top of page

Self-Care Isn't Selfish, It's Strategic

Updated: Mar 22, 2020

Throughout the month of October, we’re giving members and friends of The Inspiration Lab teachings and tools for self-care.

Self-care is serious business — and I should know. My medically fragile son needs me (and my husband) to be as healthy as possible. Our caregiving for him could span the length of our lifetimes. It was Oliver’s diagnosis that sparked my personal self-care journey. I realized quickly that in order to give him the care and life he needed, I had to avoid burnout. I now subscribe to a proactive lifestyle of self-care.

I believe self-care isn’t selfish. It’s strategic.

It’s also smart.

Contrary to popular belief, true self-care takes discipline and sacrifice. The self-care superstar who has been at it for a while knows self-care is only 5% indulgent and 95% hard work. It’s tempting to focus on the 5%... massages, bubble baths, wine, a chick flick, mani-pedis. But it’s more than that.

Over the course of this month, and with the help of our Girl’s Guide author Lisa Brooks, we hope to convince you a self-care lifestyle means doing things you maybe don’t want to do, but will be well worth it to you and all those who count on you.

We’ll be taking a deep dive into the 10 Principles of Self-Care at our Banner Year Blueprint workshop for members on October 9.

The 10 principles are:

  1. Identify the Type of Stress

  2. Proactive vs. Reactive

  3. Self-Awareness

  4. Time Management

  5. Energy Management

  6. Rest & Refuel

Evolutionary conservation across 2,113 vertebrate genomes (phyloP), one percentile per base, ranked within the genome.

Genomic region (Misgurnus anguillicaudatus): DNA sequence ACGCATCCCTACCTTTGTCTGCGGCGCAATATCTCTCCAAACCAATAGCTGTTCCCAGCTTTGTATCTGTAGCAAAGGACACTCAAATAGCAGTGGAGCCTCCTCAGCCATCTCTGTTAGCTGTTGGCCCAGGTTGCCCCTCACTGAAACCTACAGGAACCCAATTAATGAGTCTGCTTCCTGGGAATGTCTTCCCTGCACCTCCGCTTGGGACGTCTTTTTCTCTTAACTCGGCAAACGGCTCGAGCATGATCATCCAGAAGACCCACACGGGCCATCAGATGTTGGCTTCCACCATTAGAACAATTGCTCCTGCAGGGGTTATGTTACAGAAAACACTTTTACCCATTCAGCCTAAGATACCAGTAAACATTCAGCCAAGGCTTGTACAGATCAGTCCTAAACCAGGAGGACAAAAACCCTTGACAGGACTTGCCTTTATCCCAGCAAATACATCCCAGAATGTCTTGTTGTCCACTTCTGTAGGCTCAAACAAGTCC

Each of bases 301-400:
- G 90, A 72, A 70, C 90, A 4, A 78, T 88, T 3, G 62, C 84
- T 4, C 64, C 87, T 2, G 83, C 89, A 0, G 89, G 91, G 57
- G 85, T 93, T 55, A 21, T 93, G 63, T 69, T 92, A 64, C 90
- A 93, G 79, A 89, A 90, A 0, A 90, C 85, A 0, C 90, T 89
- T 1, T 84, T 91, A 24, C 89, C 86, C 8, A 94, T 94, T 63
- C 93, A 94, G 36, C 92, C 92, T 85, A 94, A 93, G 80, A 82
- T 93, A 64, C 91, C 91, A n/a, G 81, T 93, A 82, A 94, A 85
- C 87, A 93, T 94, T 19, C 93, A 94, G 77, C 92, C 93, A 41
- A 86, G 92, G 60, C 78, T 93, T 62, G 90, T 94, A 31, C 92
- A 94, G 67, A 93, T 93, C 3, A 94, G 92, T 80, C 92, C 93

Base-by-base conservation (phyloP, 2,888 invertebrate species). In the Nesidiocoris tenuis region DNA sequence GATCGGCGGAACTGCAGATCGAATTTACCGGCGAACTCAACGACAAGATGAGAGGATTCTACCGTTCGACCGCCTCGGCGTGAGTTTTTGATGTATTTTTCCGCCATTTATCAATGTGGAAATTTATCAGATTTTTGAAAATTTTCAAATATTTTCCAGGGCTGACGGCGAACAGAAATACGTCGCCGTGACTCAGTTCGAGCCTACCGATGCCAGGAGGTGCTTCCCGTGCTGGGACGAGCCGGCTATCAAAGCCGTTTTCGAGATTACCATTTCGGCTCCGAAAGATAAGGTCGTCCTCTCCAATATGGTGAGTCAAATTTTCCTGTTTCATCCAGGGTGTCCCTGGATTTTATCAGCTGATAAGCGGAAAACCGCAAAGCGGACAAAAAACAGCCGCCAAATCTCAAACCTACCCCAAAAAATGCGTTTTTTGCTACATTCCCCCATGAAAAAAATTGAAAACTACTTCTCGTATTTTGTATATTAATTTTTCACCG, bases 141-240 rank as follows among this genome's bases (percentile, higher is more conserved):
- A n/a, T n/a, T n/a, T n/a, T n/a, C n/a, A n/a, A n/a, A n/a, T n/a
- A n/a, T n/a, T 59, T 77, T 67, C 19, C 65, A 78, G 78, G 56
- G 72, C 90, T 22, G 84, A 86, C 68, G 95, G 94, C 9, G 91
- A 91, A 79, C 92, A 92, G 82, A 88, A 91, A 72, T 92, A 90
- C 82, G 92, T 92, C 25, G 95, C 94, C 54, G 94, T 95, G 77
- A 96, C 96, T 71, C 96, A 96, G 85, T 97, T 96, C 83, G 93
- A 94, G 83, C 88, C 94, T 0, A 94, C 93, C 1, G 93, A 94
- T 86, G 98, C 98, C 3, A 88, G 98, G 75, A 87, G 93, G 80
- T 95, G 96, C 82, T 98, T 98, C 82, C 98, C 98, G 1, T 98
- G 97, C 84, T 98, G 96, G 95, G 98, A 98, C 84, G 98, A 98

7. Boundaries

  8. Work-Life Rhythm

  9. Community

  10. Gratitude

Within the principles of self-care, there are specific practices you can implement. Here’s a practice you can start doing TODAY, from the Energy Management principle:

By the time you go to bed each day, aim for full hydration, which is often recommended to be eight 8-ounce glasses of water per day, the old 8x8 rule. I drink room-temperature water, because I can drink it faster and it trains me to not always have things ice cold. Some also argue it could be better for you than drinking very cold water. Hydrating helps maintain energy, and energy management matters so much because you can use high energy levels to compensate for a lack of time. Time is a non-renewable resource, but energy is not (PTL!) For example, when I’m struggling to get all my work done and I’m short on time, the things that help me get everything completed are my energy and focus, not necessarily the minutes on the clock.

Hydration is so simple that you can easily overlook it. Don’t let the obviousness fool you. Many of the most profound self-care practices in life are not complicated. The hard part is actually doing them.

I look forward to taking this conversation beyond the bubble bath and into real-life transformation. I am practicing these strategies and living this lifestyle in real time, and I’m ready to do it right along with you. I hope you’ll truly consider starting your own lifestyle of proactive self-care — today. This could be one of the most important decisions you’ll make in your entire life.

Stay tuned for ways to dive deeper into self-care this month, and for now, go get a big tall glass of water and drink up!


bottom of page